More than one-third of snow leopard habitat could be rendered unsuitable for the species if climate change trends continue, says a new World Wildlife Fund (WWF) report. Warmer temperatures could increase crop production and grazing in areas where snow leopards currently live, squeezing the remaining snow leopards into smaller areas, and inviting conflict with humans for scarce resources.
In the past 16 years the snow leopard population has declined by 20 percent due to increased habitat loss and degradation, poaching and conflict with communities, leaving as few as 4,000 snow leopards left in Central Asia’s high mountains. The effects of climate change will exacerbate threats and further accelerate the rate of decline.
These same threats to the snow leopard will also threaten human populations in the Asia High Mountains. More than 330 million people also live within six miles of rivers originating in snow leopard territory and directly depend on these rivers for their daily water supplies, according to the report, Fragile Connections: Snow leopards, people, water and the global climate. Climate change could drastically alter the flow of water down from the mountains, threatening the livelihoods of vast numbers of people across the continent, further straining resources and increasing tension between communities and wildlife.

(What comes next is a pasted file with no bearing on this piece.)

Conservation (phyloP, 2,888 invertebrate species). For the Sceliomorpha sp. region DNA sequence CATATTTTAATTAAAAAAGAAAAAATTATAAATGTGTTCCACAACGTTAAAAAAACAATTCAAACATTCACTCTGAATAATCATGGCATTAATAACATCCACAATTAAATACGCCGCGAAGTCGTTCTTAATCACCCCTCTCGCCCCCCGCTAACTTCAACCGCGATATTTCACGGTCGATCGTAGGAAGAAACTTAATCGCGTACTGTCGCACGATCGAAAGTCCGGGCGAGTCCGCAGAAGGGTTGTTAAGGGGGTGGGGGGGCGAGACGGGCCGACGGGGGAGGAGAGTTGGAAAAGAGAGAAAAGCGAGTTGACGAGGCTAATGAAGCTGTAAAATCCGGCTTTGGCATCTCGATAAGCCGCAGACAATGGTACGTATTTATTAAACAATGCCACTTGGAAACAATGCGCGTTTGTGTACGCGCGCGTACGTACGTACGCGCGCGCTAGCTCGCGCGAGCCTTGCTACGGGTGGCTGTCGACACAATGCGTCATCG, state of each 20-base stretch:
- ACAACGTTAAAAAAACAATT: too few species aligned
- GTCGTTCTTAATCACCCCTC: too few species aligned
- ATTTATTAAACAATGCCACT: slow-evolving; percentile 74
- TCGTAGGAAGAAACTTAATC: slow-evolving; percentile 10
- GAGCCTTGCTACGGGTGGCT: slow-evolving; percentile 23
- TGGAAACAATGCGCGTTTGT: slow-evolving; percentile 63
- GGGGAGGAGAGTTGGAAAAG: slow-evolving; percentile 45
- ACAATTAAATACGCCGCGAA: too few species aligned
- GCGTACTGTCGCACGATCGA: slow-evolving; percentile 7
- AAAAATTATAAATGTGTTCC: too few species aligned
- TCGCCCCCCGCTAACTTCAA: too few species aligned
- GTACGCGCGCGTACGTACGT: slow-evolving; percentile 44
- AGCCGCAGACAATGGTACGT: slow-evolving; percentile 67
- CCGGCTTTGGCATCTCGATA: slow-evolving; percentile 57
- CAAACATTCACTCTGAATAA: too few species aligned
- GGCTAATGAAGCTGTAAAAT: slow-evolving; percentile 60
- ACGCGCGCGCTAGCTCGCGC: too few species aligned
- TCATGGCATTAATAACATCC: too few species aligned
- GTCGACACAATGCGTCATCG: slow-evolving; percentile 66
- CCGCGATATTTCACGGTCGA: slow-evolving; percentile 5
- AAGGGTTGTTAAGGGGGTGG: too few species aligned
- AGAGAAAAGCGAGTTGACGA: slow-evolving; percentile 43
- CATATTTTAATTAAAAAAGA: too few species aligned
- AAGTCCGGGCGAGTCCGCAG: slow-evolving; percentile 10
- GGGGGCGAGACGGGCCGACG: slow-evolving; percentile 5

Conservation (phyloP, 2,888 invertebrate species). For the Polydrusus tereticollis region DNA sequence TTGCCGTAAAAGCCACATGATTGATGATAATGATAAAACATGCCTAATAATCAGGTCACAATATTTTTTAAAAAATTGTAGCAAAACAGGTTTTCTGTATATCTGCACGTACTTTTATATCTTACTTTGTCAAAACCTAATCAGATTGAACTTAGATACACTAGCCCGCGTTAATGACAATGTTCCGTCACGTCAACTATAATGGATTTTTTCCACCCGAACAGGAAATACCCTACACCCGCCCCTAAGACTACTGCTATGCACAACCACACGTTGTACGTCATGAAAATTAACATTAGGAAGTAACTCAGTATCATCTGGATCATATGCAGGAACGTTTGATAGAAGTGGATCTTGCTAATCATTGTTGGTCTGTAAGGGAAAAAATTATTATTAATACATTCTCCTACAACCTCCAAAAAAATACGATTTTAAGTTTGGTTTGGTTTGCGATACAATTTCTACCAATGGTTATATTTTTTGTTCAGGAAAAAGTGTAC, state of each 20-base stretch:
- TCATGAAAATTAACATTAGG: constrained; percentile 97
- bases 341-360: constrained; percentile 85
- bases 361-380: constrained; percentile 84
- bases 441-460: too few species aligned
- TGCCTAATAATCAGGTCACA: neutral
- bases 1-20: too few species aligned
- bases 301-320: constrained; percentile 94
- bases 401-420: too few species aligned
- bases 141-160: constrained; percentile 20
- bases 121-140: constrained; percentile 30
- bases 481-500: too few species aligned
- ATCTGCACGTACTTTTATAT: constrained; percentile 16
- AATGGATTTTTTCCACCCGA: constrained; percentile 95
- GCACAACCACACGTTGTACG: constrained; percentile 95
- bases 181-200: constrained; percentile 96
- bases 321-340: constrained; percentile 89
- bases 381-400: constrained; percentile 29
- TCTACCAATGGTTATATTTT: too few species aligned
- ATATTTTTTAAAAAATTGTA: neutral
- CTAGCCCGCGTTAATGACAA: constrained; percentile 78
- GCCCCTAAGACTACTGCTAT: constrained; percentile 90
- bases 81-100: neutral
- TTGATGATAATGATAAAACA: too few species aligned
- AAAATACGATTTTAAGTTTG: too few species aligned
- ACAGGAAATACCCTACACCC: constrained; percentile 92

“Snow leopards already face numerous threats in the remote areas they inhabit. Climate change will only exacerbate these existing threats, negatively impacting snow leopards’ prey species, habitat, and the people with which the leopards share the high mountains of Asia,” said Nilanga Jayasinghe, WWF species conservation officer. “The good news is that 12 range state governments have come together to further snow leopard conservation – we now need to ensure that this gathering momentum moves forward to secure a future for the magnificent ghost of the mountains.”
Addressing these challenges has been the primary impetus of WWF’s Asia’s High Mountains (AHM) project, launched in 2012 with support from the United States Agency for International Development (USAID). By both working directly in Asia’s high mountain communities, and influencing policy, the project ensures natural resources are managed in a way that incorporates the needs of both humans and wildlife, avoiding conflict and allowing all to prosper. The initiative draws upon leading techniques in climate adaptation and snow leopard conservation to create demonstration sites that will help pave the way for integrated, climate-smart landscape plans across snow leopard range.
"Governments across the snow leopard range have boldly committed to empowering their most remote—and often most vulnerable—communities to build the resiliency of high mountain landscapes,” said Kate Newman, Asia High Mountains project lead. “With USAID, we're working in the gateway communities nestled on the edge of the snow leopard range to embrace sustainable, climate-smart activities that will benefit both people and nature."